Paradoxically, the future of social media is also about providing less. Sometimes the best social media design will constrain invasive and harmful practices. If we want online social interaction to be safe and sustainable, we should embrace the limitations.
Co-authored by Danielle Citron and Woodrow Hartzog.
Revenge-pornography websites are a reminder that preying on the vulnerable has long been big business. And while various laws protect people against scam artists, extortionists, manipulators, and other unscrupulous enterprises, the law has not been able to keep up with all malicious businesses.
"Hartzog said a 50-state regulatory patchwork isn’t unworkable “because it’s what we’ve been dealing with all along.”"
"Woodrow Hartzog, a professor of law and computer science at Northeastern University, said in his written testimony for the Senate hearing that this model doesn’t work at any large scale.
“The problem with notice and choice models is that they create incentives for companies to both hide the risks in their data practices though manipulative design, vague abstractions, and excessive and complex words while at the same time shifting risk by engineering a system meant to expedite the transfer of rights and relinquishment of protections,” he said."
"Privacy lawyers say the collection of health data by nonhealth entities is legal in most U.S. states, provided there is sufficient disclosure in an app’s and Facebook’s terms of service. The Federal Trade Commission has taken an interest in cases in which data sharing deviates widely from what users might expect, particularly if any explanation was hard for users to find, said Woodrow Hartzog, a professor of law and computer science at Northeastern University."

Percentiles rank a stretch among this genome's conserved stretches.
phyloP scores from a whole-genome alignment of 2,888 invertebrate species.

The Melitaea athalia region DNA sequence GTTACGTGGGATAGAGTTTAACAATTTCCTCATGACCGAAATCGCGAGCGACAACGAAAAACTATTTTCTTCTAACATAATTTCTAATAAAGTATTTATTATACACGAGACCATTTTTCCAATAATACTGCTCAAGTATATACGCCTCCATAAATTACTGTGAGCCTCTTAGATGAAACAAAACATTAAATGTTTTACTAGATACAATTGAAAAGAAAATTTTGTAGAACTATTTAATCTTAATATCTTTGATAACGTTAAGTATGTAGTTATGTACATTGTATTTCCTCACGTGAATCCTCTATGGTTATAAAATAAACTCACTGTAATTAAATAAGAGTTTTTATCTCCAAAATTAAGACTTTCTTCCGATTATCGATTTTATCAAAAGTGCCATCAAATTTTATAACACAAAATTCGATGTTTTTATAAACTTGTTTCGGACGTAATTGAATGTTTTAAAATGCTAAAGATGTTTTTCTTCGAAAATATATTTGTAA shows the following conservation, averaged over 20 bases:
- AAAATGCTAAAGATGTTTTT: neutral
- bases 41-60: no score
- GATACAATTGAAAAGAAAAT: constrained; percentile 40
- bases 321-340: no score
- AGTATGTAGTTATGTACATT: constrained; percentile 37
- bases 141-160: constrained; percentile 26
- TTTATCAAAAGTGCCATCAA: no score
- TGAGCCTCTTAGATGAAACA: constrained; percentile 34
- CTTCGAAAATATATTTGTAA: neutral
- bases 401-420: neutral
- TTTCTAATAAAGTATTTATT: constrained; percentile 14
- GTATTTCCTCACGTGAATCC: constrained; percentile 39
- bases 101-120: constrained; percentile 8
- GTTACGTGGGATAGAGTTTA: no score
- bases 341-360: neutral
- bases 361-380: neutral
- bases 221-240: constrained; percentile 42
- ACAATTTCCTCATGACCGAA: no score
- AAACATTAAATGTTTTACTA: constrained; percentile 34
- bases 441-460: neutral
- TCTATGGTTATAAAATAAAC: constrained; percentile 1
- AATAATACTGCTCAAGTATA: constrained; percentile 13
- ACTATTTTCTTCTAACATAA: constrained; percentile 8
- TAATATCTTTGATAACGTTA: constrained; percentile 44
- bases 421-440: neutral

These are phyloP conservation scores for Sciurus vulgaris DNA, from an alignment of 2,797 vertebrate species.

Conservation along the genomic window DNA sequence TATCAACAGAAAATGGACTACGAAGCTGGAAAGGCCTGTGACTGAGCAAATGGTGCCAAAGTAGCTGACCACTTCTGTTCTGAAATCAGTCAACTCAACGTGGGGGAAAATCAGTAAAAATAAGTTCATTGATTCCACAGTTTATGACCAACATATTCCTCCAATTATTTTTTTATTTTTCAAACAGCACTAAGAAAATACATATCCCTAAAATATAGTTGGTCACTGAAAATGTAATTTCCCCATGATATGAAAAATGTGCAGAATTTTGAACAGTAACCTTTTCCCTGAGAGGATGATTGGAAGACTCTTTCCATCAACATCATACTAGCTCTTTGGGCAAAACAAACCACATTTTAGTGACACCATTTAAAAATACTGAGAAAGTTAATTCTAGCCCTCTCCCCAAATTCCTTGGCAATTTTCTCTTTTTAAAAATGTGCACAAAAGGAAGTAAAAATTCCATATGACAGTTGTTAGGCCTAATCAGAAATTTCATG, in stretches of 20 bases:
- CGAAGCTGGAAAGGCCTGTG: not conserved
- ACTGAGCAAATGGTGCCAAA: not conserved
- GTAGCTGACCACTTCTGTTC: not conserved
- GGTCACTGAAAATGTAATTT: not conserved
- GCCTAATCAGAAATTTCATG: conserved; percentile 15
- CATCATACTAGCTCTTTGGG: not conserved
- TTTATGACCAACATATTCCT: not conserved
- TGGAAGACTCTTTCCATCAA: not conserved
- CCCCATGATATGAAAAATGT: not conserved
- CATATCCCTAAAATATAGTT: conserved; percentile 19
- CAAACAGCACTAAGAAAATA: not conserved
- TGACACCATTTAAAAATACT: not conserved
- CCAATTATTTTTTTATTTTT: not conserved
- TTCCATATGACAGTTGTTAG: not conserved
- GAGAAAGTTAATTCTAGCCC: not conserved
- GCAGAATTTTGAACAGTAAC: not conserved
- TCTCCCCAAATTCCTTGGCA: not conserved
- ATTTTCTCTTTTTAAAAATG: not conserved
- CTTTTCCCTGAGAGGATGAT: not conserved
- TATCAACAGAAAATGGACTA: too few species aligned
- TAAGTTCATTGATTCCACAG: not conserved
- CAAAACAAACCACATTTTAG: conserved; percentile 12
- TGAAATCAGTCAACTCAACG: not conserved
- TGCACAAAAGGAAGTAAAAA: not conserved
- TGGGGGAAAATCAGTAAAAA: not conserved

"“This is the first piece of legislation that I’ve seen that really takes facial recognition technology as seriously as it is warranted and treats it as uniquely dangerous,” says Woodrow Hartzog, professor of law and computer science at Northeastern University."
"Woodrow Hartzog, a Northeastern University professor of law and computer science, examines dark patterns in his book "Privacy’s Blueprint" (Harvard University Press, 2018). “In the aggregate,” he says, the practice “amounts to this collective machine that is trying to extract every ounce of data and value from us.""
Solutions to many pressing economic and societal challenges lie in better understanding data. New tools for analyzing disparate information sets, called Big Data, have revolutionized our ability to find signals amongst the noise. Big Data techniques hold promise for breakthroughs ranging from better health care, a cleaner environment, safer cities, and more effective marketing. Yet, privacy advocates are concerned that the same advances will upend the power relationships between government, business and individuals, and lead to prosecutorial abuse, racial or other profiling, discrimination, redlining, overcriminalization, and other restricted freedoms.
Woodrow Hartzog, a professor at Northeastern University Law School, discusses Facebook CEO Mark Zuckerberg’s agreement to appear before the House Energy and Commerce Committee about the company’s data usage policies. He speaks with Bloomberg’s June Grasso.
Sharing passwords with a partner can be tricky. NPR's Lulu Garcia-Navarro talks with tech experts Nancy Baym and Woodrow Hartzog while Becky McDougal from Malden, Mass. shares her experience.
Watch the full video at the Energy & Commerce Committee website.
Woodrow Hartzog, Associate Professor Cumberland School of Law
See more at: http://energycommerce.house.gov/hearing/what-are-elements-sound-data-bre...